Fifth Avenue Between 26th & 27th Street – The Old Hotel Brunswick
The Hotel Brunswick
This photograph shows the east side of Fifth Avenue from 27th to 26th Street in 1903. Above the Cremo cigar billboard on the eight story building in the center is an announcement. The General Building and Construction Company will be razing the site for the new 20 story Hotel Brunswick beginning June 1, 1903. The new hotel would contain 1,000 rooms. The old Hotel Brunswick (with the four large billboards) closed in 1896.
The backers of this scheme went into foreclosure and the site was sold on September 23, 1905, for $2,565,907. The hotel was never built and a 12 story office building by architects Francis H. Kimball and Harry E. Donnell was erected in 1907. The Brunswick Building is now a New York City designated landmark and was converted to apartments in 2006.
So why did our photographer take a picture of relatively mundane buildings? To document their passing? Probably. This photo also shows the home of The Detroit Publishing Company. Their retail shop is in the building immediately to the left at 229 Fifth Avenue.
Directly above the Detroit Photographic Company are tailors and shirt makers George H. Fullencamp and Samuel L. McGonigal. That may be the partners by the window.
While awaiting demolition the developers could make some money in lieu of rent. This explains the huge billboards that have gone up over the windows. Most of the buildings are or about to be vacant as seen by signs on the ground floor of some of the stores.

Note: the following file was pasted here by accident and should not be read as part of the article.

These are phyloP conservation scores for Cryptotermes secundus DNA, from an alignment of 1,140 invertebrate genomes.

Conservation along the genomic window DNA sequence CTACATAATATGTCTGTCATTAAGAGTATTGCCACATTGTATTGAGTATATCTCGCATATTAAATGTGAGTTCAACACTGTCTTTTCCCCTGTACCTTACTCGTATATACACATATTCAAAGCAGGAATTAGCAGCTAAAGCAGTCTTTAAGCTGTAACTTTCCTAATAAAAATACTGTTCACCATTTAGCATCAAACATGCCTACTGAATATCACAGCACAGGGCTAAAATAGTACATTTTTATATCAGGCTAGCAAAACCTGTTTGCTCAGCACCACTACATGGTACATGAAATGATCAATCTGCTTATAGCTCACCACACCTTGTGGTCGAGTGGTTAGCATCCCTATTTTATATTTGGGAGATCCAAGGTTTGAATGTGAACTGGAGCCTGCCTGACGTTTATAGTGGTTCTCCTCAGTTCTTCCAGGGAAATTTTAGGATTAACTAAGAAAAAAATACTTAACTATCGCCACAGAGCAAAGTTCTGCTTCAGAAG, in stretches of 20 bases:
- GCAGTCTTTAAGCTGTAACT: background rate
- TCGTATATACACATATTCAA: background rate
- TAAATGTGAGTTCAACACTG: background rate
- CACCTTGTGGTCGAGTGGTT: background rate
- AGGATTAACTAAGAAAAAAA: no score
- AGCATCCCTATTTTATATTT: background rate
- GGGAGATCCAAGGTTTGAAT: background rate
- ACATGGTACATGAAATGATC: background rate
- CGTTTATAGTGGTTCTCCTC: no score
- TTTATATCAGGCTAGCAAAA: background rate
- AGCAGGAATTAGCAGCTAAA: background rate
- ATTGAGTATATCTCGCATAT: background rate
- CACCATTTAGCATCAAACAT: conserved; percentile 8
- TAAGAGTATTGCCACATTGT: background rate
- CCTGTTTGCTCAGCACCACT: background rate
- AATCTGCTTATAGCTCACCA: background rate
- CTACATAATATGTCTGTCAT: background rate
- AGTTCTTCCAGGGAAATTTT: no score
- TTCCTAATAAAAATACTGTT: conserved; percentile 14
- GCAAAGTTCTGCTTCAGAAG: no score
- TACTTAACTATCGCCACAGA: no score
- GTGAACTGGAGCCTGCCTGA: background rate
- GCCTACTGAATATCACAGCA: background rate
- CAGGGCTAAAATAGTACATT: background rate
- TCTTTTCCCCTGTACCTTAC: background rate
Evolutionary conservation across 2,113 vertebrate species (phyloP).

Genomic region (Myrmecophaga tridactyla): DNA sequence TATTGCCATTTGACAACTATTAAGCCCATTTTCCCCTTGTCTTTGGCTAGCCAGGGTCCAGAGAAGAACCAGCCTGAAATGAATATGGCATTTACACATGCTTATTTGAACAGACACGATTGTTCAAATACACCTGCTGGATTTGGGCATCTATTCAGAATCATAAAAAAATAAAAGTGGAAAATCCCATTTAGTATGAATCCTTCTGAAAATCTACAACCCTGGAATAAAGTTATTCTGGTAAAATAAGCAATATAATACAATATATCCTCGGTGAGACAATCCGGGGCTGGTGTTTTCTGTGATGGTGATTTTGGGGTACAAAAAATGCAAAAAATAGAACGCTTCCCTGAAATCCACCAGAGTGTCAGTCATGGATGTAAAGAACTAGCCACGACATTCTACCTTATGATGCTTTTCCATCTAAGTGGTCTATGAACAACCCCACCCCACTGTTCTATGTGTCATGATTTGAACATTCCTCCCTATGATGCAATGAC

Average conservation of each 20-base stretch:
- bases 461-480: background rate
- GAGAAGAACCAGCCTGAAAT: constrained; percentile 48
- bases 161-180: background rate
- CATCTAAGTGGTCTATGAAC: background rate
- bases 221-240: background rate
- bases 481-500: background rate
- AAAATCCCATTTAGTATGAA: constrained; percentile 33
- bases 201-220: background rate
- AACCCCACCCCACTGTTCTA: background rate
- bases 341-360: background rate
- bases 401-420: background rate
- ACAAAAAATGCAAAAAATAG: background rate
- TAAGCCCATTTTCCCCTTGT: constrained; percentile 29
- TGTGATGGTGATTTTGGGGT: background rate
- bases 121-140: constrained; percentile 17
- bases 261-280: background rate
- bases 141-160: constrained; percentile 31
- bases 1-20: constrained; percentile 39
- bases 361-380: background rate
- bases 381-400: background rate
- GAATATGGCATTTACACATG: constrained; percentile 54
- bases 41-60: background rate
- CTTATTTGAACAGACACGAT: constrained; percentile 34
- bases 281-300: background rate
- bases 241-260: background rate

As miraculous as it may seem Lea & Perrin’s Original Worcestershire Sauce has survived into the twenty-first century. Amolin Deodorizing Powder on the other hand is no longer around. If you are wondering what “For Special Toilet Uses” means – it is for the unspeakable in 1903 – sprinkling on women’s sanitary pads to absorb odor.
The other advertisements covering the old Hotel Brunswick on the northeast corner of 26th Street are rather straightforward. The same, but larger, ad for Lea & Perrin’s. Benedictine proclaims they have “the best Cordial.” Bacardi currently owns Benedictine.
Pe-Ru-Na a quack patent medicine was popular for curing all Catarrhal (mucus buildup) diseases. Perhaps the reason Pe-Ru-Na was so popular was that it contained 28% alcohol.
Whereas with Wilson High Ball at least you knew you were downing hard liquor. Is it just me or does the gentleman in the ad look like a voracious alcoholic trying to get every last drop of booze out of that glass?
The strangest ad by far is for Ross’s Royal Belfast Ginger Ale with the tagline “The Safest Summer Drink.” What does this mean? Safe in what way? Non-alocholic? It appears the exploding ginger ale bottle is interrupting the mating activity of two canines.
According to the Ross’s own literature, Belfast, Ireland is apparently well known for aerated waters to produce soda. Besides that fact, I could find nothing that would explain the tagline or the dog image.
You May Not Notice
Some things you have to look more closely at to pick up.